Upcoming short for Crypt TV

Nothing is worse than pulling a night shoot right in the middle of the week of day shoots....well perhaps a night shoot, during a week of day shoots, in Houston's 200% summer humidity. BUT sometimes those projects end up being worth it. 

About a week ago, Savage Henry Films was commissioned to produce a :60 short film, based on the nightmare of an interview subject for the horror platform Crypt TV. We managed to pull nearly everything together at the last minute and shot in an old barn provided courtesy of Texas Chance Productions.

The crew and our equipment endured the humidity (It was one of those Texas two-shirt-nights), and our short schedule and made what I think is a creepy lil' short that I like to call "Black Paternoster". Below are some screengrabs from our shoot to tide you over until it's live over at Crypt TV

In completely unrelated news if anyone wants to purchase a gently used coffin....I know a guy, who knows a guy.




Happy 2016 from Savage Henry Films

It's been an eventful year in Savage Henry land, and my new year's resolution is to actually spend time keeping this blog updated.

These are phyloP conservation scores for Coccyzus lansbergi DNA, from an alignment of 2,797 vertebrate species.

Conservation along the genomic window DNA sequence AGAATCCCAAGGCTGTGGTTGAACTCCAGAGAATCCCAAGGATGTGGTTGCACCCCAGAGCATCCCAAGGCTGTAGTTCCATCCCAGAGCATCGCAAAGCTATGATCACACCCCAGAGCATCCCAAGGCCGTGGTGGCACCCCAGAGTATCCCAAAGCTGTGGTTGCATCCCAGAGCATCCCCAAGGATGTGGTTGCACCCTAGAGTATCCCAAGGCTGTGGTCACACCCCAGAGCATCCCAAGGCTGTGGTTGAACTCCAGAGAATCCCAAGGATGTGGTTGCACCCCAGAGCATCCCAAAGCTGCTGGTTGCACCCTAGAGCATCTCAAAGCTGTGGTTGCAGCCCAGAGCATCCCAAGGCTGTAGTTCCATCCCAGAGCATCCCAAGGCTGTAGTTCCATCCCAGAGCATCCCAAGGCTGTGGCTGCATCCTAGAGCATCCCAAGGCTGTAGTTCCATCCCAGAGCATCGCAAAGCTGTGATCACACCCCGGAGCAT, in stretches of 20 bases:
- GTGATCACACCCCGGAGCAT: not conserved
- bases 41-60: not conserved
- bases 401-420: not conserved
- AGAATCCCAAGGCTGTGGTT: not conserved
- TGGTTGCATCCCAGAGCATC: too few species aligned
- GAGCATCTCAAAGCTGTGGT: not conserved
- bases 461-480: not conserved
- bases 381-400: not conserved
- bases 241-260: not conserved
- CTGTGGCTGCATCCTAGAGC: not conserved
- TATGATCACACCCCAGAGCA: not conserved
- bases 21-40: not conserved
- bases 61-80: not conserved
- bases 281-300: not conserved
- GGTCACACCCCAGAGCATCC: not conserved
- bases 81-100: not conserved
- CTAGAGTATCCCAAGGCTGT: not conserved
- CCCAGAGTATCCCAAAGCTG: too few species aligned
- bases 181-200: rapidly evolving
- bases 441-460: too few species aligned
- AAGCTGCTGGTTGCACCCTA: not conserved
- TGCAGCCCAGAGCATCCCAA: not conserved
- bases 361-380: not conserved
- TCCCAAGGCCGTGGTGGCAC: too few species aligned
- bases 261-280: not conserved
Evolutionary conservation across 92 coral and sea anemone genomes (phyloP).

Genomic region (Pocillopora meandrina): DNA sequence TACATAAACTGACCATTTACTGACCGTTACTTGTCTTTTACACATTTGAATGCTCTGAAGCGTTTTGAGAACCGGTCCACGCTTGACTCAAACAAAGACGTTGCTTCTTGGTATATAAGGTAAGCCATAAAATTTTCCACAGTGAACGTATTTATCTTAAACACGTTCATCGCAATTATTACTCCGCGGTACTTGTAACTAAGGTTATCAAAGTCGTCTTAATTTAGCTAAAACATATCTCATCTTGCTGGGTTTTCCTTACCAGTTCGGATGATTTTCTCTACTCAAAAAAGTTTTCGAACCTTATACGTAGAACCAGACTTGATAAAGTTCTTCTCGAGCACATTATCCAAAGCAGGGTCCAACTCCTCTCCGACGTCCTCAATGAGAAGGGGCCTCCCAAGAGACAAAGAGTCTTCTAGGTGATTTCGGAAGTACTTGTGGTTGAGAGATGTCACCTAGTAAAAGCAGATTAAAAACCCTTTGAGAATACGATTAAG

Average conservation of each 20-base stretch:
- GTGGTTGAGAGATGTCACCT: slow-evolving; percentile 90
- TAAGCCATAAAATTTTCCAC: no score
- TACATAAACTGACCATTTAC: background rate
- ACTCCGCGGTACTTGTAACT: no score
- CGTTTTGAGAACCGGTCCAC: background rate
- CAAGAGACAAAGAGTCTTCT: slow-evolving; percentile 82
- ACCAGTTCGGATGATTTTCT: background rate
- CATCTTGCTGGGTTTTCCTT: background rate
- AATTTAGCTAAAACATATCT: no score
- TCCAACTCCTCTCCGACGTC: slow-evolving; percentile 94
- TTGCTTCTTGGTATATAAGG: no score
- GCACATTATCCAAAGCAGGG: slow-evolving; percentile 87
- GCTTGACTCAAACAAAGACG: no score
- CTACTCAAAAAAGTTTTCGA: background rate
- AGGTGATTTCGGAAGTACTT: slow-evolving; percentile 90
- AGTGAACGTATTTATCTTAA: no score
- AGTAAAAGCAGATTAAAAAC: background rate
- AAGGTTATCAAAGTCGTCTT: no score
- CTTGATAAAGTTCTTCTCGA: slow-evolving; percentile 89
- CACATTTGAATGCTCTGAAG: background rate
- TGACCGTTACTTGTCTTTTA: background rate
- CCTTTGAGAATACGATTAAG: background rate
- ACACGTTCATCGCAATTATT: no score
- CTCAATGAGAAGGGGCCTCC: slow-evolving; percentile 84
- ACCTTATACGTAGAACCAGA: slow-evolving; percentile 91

This holiday season I decided to quickly throw together a holiday card in the form of a short film. The result was this little opus "Hank & Honey":

The nugget of the idea for the film was hatched for a planned Splatterfest short...until I discovered that there would be no Splatterfest in 2015 (of course, the one year I set aside time to do it!). So I promptly chucked the idea and forgot about it...until a few weeks before Thanksgiving when I got the itch to shoot a no-budget short. 

The film was produced with an extremely short turnaround: 18 days from rolling the first shot, to uploading the final version of the film online. Despite the rush, I feel like it turned out fairly well, thanks in part to my excellent crew, and the talented actors in the cast. 

I was hoping to shoot the film with my lomo anamorphics (as I wanted to shoot the whole show fairly wide), but once I tallied up my lighting assets and plan, I realized that we were not going to be able to produce enough light to be able to shoot at T4/5.6 to get the Lomos sharp enough. So from this point I decided to try and break the low-light capabilities of the Blackmagic URSA that we shot on. With a 400ISO native sensor, we ended up shooting every single shot of this film wide open at T2 on Sony Cinelta lenses. 

So, watch the film....and hopefully it tickles that small black part of your heart this holiday season.